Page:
we are playing a dangerous global shell game if we continue to assume something as esoteric as a deferred tax could ever plug a hole in difficult times, or that no capital is needed because a CDS contract or off-balance sheet vehicle limits our liability. And the argument purportedly put forward by some European sources that some banks would struggle to increase their capital ratios because they are so sensitive to the minutia of the definition of capital is not an argument for standing pat. It is a red flag for action.
Outside of capital requirements, the G-20 noted the progress made already in opening up tax havens – which includes stories in recent months on C$7 million in undeclared Canadian income in Switzerland and an unspecified amount of undeclared American income but more than a
US$700 million corporate fine paid to U.S. authorities. The Statement cites further unspecified “countermeasures” could be taken against remaining tax havens starting in March 2010. Moreover, announced reforms to derivatives markets and accounting standards will help further transparency in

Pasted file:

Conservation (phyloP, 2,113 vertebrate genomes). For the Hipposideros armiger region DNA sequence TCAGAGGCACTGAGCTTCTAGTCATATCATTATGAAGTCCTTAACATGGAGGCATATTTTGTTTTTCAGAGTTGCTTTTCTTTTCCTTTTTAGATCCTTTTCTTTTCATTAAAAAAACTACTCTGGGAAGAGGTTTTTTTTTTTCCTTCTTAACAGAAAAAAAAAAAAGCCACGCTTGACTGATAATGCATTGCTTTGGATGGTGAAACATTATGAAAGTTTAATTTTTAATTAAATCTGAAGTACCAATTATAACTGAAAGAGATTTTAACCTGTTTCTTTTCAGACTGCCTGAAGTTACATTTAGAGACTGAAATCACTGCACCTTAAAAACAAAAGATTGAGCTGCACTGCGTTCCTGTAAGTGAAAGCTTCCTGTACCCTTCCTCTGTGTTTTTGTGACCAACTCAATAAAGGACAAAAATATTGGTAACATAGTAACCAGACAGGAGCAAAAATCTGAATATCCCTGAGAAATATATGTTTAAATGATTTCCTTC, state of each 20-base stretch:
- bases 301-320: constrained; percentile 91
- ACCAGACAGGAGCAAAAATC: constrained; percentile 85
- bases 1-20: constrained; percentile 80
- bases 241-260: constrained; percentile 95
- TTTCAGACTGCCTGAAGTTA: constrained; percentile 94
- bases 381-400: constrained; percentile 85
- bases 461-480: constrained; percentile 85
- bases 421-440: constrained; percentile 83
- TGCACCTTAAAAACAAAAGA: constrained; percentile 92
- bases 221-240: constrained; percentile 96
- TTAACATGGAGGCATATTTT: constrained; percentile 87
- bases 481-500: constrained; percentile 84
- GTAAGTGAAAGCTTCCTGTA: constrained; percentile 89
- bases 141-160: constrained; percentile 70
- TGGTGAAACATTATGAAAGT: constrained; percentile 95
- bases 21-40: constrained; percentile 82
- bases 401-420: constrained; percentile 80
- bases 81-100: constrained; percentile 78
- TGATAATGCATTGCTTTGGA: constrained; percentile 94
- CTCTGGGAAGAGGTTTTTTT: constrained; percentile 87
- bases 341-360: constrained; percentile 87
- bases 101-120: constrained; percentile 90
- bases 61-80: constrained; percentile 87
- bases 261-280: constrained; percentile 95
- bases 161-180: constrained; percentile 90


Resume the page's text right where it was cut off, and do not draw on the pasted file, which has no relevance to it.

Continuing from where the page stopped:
international capital markets. However, there is no deadline provided for subjecting non-standard or non-centrally cleared derivative contracts to higher capital requirements, which would be a weak link in this area if left unchanged. Moreover, the G-20 laid out a very specific and stronglyworded
list of global best practices in compensation policy. There is no firm deadline, however, provided to its implementation and it is left to the discretion of national authorities ensure firms are urged to adopt these best practices. So far, there seems to be plenty of momentum in achieving these
changes, with the U.K. even suggesting they will tie bonus structure to capital requirements, but a lack of a firm timetable does leave open some wiggle room. These regulatory changes, once implemented, would dramatically improve the stability of the global banking system. It’s interesting to